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The Girls

2020 - Shortlisted


Judges' Comments

‘This is what grief looks like’ writes Chloe Higgins, ‘an inability to speak’; a wave of sorrow and loss that stuns and silences, overcoming mind and body. In 2005, when Higgins was 17, her younger sisters were killed when the car their father was driving veered into oncoming traffic. Her father survived. Higgins and her mother were not in the car. Now in her early thirties, she has wrung this impressive debut after experiencing more than a decade’s physical and emotional turmoil as her grief continued to unfold. Higgins’ voice – raw, intimate and direct – rings true, sometimes unbearably so, but is never cloying or solipsistic.  

One of the book’s great strengths is the way Higgins comes to understand her spiral into self-destructive behaviours and her relationship with her father, destroyed by guilt, and her more resilient mother. The Girls’ episodic, fragmentary, journal-like prose, unbound by chronology or narrative convention, collapses past and present into one abiding moment. This is a memoir that looks death, loneliness and grief in the eye; and allows readers to understand how the act of writing finally enables Higgins to remember ‘the girls’ – Lisa and Carlie.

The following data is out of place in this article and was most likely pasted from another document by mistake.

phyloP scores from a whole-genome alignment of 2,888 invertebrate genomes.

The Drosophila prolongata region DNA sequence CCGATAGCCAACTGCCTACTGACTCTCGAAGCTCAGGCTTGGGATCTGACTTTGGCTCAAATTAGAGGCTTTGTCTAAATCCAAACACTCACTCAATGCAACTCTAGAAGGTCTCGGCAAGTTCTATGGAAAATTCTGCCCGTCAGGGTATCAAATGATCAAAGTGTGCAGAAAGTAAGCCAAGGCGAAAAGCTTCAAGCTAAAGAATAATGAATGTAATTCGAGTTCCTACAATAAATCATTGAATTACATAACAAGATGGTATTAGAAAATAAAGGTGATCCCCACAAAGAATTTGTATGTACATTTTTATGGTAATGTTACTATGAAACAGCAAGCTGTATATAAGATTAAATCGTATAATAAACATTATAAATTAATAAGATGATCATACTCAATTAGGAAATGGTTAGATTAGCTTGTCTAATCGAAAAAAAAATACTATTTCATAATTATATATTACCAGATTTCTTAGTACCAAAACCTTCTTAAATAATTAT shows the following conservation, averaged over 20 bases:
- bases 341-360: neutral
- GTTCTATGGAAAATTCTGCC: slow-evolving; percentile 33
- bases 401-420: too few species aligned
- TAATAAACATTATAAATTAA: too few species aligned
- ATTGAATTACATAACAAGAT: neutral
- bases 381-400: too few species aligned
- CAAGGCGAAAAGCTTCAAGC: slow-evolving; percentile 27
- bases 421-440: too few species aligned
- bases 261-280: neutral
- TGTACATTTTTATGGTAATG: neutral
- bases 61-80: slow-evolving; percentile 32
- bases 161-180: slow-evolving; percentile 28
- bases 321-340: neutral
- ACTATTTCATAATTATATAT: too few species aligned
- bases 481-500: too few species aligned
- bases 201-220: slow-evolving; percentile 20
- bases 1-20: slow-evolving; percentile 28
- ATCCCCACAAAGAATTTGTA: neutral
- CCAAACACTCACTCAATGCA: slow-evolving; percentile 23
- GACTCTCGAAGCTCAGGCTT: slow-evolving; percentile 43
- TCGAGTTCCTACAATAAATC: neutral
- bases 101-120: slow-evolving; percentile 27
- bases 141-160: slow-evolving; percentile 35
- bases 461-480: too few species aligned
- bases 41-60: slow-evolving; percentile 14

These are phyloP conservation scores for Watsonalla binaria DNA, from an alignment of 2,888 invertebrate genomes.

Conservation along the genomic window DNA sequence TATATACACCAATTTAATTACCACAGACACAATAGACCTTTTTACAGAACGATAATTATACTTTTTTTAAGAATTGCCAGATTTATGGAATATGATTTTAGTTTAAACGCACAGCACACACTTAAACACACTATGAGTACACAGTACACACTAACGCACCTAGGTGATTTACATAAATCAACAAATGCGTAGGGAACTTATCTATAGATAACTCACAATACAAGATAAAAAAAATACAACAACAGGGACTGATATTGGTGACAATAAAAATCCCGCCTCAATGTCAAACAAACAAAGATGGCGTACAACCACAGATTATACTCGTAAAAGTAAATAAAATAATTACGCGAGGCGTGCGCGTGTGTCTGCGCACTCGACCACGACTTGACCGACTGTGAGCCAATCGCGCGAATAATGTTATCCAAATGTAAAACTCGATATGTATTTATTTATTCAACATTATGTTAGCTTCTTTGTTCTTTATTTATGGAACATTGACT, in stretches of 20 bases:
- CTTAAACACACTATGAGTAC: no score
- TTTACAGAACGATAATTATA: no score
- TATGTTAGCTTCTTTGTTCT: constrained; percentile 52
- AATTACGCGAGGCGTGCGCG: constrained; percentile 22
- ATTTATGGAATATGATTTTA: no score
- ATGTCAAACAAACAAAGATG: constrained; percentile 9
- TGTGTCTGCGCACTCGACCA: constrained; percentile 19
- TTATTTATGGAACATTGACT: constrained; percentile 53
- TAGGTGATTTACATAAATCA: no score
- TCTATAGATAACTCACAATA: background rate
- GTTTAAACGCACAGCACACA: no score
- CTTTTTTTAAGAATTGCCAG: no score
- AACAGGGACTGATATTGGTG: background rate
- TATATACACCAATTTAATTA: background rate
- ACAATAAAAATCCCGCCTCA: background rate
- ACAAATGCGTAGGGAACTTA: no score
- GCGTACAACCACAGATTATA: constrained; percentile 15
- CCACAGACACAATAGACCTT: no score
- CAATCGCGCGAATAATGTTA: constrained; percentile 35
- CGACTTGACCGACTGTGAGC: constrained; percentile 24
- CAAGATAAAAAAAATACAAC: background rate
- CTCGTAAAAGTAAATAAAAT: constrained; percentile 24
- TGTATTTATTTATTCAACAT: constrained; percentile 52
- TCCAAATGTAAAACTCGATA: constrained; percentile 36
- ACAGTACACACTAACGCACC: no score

About the author

Chloe Higgins

Chloe Higgins writes about the things we're all afraid of: death, sex, love, and how we feel about our mothers. Chloe is the Director of Wollongong Writers Festival, a casual lecturer and tutor in creative writing at the University of Wollongong where she is completing a PhD, and a member of the Finishing School Collective. Originally from south-west Sydney, she now lives in Wollongong and travels the world for three months per year. The Girls, a memoir of family, grief and sexuality, is her debut.